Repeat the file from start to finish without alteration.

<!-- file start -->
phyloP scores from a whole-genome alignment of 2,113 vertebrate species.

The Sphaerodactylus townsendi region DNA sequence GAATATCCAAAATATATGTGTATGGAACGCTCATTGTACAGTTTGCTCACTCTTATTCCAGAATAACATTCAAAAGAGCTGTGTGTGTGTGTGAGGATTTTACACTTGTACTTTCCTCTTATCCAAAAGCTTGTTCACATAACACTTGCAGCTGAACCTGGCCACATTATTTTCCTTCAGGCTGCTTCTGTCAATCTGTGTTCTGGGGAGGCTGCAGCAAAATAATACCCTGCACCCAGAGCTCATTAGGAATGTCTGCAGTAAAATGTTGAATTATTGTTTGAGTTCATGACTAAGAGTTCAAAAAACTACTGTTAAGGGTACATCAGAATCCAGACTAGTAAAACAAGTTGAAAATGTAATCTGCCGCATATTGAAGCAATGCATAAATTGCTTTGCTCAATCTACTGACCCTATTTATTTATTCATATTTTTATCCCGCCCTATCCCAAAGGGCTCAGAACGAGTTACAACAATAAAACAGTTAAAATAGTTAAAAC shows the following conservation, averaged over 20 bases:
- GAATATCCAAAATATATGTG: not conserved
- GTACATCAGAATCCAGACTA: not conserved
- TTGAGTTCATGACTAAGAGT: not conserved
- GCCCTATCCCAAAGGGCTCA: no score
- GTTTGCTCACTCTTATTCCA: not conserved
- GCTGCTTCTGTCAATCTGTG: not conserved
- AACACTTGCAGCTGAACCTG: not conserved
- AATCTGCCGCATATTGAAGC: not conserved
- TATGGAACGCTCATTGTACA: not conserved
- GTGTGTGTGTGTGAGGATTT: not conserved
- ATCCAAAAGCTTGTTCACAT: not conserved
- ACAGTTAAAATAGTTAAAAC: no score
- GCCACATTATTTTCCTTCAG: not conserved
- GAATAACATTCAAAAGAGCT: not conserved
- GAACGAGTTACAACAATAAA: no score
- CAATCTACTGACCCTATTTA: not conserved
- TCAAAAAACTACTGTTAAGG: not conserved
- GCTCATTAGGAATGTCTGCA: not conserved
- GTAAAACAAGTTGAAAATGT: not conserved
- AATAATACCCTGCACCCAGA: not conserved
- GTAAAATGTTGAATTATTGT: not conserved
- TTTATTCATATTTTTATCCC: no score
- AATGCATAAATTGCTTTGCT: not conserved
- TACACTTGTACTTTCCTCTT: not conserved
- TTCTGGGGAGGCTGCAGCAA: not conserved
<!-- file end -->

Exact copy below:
phyloP scores from a whole-genome alignment of 2,113 vertebrate species.

The Sphaerodactylus townsendi region DNA sequence GAATATCCAAAATATATGTGTATGGAACGCTCATTGTACAGTTTGCTCACTCTTATTCCAGAATAACATTCAAAAGAGCTGTGTGTGTGTGTGAGGATTTTACACTTGTACTTTCCTCTTATCCAAAAGCTTGTTCACATAACACTTGCAGCTGAACCTGGCCACATTATTTTCCTTCAGGCTGCTTCTGTCAATCTGTGTTCTGGGGAGGCTGCAGCAAAATAATACCCTGCACCCAGAGCTCATTAGGAATGTCTGCAGTAAAATGTTGAATTATTGTTTGAGTTCATGACTAAGAGTTCAAAAAACTACTGTTAAGGGTACATCAGAATCCAGACTAGTAAAACAAGTTGAAAATGTAATCTGCCGCATATTGAAGCAATGCATAAATTGCTTTGCTCAATCTACTGACCCTATTTATTTATTCATATTTTTATCCCGCCCTATCCCAAAGGGCTCAGAACGAGTTACAACAATAAAACAGTTAAAATAGTTAAAAC shows the following conservation, averaged over 20 bases:
- GAATATCCAAAATATATGTG: not conserved
- GTACATCAGAATCCAGACTA: not conserved
- TTGAGTTCATGACTAAGAGT: not conserved
- GCCCTATCCCAAAGGGCTCA: no score
- GTTTGCTCACTCTTATTCCA: not conserved
- GCTGCTTCTGTCAATCTGTG: not conserved
- AACACTTGCAGCTGAACCTG: not conserved
- AATCTGCCGCATATTGAAGC: not conserved
- TATGGAACGCTCATTGTACA: not conserved
- GTGTGTGTGTGTGAGGATTT: not conserved
- ATCCAAAAGCTTGTTCACAT: not conserved
- ACAGTTAAAATAGTTAAAAC: no score
- GCCACATTATTTTCCTTCAG: not conserved
- GAATAACATTCAAAAGAGCT: not conserved
- GAACGAGTTACAACAATAAA: no score
- CAATCTACTGACCCTATTTA: not conserved
- TCAAAAAACTACTGTTAAGG: not conserved
- GCTCATTAGGAATGTCTGCA: not conserved
- GTAAAACAAGTTGAAAATGT: not conserved
- AATAATACCCTGCACCCAGA: not conserved
- GTAAAATGTTGAATTATTGT: not conserved
- TTTATTCATATTTTTATCCC: no score
- AATGCATAAATTGCTTTGCT: not conserved
- TACACTTGTACTTTCCTCTT: not conserved
- TTCTGGGGAGGCTGCAGCAA: not conserved